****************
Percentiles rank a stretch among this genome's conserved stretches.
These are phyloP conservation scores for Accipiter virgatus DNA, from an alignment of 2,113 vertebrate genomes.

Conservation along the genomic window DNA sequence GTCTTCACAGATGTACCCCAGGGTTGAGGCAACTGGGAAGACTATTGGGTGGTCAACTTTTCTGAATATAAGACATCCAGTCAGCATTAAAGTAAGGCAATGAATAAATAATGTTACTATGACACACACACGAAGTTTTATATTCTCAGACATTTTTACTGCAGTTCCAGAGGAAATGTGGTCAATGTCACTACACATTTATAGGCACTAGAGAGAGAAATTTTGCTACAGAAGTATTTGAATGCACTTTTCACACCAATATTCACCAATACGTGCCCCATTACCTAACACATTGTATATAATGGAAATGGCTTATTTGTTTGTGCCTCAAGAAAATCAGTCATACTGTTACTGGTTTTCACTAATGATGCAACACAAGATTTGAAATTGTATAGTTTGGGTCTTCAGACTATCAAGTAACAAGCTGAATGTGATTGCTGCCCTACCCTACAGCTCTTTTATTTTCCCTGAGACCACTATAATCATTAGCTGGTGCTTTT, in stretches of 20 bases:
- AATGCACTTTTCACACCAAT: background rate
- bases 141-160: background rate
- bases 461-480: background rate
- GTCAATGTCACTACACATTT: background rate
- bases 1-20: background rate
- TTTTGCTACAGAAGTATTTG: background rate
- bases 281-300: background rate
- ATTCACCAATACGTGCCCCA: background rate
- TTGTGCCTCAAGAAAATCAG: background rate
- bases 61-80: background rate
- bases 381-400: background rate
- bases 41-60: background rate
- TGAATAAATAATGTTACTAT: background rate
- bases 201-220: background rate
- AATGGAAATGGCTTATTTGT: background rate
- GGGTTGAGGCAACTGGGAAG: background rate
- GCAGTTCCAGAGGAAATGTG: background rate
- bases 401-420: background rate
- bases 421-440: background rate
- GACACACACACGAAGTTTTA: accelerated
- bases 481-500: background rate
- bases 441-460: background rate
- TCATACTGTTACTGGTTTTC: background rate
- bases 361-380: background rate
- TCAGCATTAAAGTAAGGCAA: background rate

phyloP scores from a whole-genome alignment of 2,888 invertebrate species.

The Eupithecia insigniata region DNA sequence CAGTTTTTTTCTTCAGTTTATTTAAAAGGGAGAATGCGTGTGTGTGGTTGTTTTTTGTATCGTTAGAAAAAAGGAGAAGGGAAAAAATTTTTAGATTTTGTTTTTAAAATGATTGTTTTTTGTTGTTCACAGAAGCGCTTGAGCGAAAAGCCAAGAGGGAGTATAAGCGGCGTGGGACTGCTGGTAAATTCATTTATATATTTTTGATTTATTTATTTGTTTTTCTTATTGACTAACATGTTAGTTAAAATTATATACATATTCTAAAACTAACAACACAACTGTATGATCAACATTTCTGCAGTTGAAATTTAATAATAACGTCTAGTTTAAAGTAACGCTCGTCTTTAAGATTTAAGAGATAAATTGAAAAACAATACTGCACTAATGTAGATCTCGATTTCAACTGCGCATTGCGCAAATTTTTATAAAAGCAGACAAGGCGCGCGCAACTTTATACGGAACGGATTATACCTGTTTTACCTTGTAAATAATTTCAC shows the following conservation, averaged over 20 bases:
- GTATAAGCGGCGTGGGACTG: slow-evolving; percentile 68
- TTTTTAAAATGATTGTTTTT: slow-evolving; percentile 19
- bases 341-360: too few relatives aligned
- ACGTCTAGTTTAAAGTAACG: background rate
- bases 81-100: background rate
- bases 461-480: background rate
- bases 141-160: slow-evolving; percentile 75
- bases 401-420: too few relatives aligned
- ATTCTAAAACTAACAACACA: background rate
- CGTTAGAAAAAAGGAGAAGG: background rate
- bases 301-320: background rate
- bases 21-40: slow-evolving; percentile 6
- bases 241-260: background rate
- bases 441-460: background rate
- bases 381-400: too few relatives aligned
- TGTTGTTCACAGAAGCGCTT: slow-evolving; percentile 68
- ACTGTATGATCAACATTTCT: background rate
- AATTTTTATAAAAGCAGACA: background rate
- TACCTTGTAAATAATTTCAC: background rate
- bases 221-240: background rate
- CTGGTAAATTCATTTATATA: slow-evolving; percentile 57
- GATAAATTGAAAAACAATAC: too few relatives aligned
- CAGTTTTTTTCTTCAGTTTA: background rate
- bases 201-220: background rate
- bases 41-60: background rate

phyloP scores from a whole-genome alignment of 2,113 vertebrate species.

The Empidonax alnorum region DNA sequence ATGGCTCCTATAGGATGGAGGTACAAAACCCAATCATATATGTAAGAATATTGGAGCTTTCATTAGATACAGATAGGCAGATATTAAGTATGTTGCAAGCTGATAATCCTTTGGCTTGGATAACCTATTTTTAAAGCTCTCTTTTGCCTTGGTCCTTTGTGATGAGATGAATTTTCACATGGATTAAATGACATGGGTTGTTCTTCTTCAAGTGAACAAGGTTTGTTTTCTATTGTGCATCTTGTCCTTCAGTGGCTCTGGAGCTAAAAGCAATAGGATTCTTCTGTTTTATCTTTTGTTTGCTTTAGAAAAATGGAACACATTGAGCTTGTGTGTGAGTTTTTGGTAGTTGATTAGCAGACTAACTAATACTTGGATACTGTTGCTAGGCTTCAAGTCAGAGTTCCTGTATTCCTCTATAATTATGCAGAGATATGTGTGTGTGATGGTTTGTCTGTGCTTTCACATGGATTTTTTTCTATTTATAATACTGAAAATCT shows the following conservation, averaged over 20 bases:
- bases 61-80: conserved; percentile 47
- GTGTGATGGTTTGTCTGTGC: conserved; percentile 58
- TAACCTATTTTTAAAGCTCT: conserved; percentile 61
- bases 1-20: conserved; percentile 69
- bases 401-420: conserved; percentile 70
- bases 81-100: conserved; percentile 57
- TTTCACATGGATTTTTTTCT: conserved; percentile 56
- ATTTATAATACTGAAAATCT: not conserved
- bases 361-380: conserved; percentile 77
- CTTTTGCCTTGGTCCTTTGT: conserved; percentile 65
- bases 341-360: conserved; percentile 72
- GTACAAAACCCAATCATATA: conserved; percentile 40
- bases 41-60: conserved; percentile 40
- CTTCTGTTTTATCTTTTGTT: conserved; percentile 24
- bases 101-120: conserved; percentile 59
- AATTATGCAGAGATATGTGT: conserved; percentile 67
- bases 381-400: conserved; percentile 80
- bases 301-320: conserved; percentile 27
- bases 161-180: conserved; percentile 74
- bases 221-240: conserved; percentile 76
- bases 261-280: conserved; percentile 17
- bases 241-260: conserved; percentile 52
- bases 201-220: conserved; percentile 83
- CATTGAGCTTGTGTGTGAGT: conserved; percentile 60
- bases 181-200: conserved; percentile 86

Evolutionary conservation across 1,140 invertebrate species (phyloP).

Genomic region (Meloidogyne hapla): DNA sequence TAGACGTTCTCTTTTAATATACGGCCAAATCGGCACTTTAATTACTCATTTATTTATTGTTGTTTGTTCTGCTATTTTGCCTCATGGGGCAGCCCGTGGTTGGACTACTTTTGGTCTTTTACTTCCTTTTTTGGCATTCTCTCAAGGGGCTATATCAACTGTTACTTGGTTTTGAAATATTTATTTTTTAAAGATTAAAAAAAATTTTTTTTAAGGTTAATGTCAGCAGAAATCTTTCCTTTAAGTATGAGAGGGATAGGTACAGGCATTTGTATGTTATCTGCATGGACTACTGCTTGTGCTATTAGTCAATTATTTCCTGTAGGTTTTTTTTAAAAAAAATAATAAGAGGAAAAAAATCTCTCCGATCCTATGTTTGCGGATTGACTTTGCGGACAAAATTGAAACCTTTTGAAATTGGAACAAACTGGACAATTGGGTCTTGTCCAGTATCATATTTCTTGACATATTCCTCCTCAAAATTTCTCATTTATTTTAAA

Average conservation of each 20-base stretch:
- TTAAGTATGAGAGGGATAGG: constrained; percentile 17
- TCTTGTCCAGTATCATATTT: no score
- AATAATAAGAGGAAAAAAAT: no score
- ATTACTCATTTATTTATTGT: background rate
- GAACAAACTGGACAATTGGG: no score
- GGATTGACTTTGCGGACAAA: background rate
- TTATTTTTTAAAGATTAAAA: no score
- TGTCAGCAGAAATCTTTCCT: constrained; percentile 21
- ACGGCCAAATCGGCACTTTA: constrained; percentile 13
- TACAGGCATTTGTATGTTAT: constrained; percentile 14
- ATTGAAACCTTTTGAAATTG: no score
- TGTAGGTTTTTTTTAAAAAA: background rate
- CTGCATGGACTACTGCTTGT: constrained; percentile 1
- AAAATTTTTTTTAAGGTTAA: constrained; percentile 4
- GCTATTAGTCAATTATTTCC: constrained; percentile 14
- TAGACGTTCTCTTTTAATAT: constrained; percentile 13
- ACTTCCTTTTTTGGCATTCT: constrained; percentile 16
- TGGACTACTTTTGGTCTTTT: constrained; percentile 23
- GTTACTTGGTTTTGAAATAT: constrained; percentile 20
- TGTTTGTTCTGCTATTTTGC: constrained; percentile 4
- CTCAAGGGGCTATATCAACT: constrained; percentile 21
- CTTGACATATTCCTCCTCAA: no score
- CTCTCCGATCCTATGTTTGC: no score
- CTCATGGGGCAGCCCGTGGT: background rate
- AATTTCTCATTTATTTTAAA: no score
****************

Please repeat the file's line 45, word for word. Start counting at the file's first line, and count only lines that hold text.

- bases 381-400: too few relatives aligned